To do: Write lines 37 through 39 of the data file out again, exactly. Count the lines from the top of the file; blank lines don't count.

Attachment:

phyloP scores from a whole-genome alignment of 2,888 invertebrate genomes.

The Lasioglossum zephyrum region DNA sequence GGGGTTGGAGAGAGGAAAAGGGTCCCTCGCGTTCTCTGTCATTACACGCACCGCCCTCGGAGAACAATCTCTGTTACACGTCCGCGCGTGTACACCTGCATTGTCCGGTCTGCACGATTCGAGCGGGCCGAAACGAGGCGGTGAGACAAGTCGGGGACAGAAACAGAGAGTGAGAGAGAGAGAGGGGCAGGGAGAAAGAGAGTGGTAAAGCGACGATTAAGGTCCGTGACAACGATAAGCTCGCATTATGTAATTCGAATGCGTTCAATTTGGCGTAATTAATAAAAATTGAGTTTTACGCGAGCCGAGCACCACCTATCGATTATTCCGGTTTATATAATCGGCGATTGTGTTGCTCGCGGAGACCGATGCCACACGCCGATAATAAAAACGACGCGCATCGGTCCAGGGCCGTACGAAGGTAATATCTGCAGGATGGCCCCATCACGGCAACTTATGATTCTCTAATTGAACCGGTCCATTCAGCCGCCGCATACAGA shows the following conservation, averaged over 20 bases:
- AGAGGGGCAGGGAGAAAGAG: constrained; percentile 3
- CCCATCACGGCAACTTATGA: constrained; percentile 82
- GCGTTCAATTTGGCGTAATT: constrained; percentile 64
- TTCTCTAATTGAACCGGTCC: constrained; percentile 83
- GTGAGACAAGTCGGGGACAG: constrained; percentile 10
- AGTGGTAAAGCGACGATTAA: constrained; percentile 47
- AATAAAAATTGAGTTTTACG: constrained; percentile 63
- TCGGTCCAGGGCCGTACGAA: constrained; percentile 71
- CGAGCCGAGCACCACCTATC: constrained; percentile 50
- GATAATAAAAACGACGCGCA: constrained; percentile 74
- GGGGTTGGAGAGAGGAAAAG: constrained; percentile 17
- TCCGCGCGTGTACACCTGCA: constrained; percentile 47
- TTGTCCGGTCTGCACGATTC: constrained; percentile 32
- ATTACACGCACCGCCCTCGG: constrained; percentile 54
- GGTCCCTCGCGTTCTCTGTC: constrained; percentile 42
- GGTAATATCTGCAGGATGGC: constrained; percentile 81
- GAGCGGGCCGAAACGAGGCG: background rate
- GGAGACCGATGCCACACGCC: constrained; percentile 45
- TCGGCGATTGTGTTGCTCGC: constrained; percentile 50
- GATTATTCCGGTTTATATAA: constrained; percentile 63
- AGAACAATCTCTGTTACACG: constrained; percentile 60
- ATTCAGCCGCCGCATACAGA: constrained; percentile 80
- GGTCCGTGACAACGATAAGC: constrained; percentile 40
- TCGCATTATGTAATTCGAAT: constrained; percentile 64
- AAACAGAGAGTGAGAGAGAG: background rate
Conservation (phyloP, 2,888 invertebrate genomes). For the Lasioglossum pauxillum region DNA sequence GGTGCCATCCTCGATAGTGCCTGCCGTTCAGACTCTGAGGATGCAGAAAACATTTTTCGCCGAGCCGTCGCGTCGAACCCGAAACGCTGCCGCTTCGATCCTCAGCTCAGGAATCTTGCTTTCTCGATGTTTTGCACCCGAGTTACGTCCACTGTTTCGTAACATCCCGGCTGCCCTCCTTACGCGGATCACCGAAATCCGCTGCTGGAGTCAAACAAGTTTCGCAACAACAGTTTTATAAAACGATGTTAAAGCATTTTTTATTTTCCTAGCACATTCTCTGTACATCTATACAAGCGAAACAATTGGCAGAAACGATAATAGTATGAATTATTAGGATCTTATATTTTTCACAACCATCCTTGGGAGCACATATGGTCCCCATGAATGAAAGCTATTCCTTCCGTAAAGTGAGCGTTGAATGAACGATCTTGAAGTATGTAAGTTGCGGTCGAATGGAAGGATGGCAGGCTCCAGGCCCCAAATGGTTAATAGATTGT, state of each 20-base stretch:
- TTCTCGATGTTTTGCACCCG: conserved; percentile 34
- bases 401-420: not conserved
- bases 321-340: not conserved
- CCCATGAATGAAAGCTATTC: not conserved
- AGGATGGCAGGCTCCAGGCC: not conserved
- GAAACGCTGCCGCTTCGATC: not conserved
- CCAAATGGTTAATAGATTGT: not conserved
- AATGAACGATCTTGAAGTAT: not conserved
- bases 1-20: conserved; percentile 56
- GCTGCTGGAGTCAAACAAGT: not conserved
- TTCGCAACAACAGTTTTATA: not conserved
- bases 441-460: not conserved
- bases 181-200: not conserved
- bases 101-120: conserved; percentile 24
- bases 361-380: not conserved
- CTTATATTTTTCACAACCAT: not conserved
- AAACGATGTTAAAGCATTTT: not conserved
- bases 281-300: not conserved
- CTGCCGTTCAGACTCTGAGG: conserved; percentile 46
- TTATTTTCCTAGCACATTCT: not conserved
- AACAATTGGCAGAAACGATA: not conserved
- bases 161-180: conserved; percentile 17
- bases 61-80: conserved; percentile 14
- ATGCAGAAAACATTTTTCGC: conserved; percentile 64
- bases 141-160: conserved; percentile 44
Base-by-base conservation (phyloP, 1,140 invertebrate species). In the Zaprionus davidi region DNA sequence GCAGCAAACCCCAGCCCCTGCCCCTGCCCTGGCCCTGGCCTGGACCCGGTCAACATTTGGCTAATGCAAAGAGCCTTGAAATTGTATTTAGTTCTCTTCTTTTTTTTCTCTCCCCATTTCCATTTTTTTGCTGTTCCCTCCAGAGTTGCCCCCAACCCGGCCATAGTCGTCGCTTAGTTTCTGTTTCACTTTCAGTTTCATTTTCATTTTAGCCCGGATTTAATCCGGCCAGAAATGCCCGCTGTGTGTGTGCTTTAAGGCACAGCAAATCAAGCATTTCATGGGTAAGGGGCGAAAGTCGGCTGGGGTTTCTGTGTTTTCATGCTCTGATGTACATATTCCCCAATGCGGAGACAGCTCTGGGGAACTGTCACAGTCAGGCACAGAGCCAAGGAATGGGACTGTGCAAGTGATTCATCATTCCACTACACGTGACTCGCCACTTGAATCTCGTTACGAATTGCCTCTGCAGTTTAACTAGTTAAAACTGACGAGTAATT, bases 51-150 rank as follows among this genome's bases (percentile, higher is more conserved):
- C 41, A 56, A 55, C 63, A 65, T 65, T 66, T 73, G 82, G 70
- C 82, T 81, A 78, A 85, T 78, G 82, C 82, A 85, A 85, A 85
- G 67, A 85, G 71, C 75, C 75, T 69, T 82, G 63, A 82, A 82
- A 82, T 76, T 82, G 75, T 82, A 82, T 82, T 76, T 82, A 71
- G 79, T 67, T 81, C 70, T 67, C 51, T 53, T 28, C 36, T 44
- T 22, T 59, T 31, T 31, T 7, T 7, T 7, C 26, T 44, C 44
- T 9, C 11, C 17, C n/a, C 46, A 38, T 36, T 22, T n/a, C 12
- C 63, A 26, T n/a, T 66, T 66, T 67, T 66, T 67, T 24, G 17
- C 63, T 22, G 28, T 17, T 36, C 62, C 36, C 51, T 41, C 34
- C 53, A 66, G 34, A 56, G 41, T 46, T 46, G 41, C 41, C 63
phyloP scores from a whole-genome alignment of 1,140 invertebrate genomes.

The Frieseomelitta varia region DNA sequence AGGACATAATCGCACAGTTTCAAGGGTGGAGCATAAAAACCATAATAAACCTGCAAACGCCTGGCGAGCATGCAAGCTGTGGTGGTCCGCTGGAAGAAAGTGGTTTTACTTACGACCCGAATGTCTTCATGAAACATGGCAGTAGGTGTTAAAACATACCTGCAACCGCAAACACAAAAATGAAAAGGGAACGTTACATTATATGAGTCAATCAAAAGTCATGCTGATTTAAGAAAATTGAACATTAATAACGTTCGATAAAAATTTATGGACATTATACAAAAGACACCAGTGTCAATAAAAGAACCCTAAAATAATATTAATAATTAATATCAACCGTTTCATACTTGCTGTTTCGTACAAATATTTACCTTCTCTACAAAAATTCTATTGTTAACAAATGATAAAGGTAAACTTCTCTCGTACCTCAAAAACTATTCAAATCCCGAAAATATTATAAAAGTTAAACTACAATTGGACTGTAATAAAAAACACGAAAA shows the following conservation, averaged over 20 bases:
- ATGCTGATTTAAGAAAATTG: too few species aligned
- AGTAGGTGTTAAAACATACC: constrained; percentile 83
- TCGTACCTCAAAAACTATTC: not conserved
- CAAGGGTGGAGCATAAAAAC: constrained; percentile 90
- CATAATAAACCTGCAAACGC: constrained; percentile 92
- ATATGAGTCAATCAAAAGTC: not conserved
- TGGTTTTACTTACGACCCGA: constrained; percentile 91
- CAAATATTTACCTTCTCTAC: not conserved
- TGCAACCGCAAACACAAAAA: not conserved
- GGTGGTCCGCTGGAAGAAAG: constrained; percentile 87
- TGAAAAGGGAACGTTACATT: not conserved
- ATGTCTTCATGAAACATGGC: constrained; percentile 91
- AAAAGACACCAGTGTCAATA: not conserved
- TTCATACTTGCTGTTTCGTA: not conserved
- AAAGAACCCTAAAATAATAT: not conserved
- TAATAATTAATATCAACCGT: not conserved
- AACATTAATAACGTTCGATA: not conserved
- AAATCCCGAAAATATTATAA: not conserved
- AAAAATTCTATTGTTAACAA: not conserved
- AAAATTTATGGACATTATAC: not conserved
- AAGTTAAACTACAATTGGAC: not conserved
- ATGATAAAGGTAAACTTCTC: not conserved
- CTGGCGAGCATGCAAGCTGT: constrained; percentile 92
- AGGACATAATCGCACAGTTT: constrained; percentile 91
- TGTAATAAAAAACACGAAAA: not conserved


- bases 1-20: conserved; percentile 56
- GCTGCTGGAGTCAAACAAGT: not conserved
- TTCGCAACAACAGTTTTATA: not conserved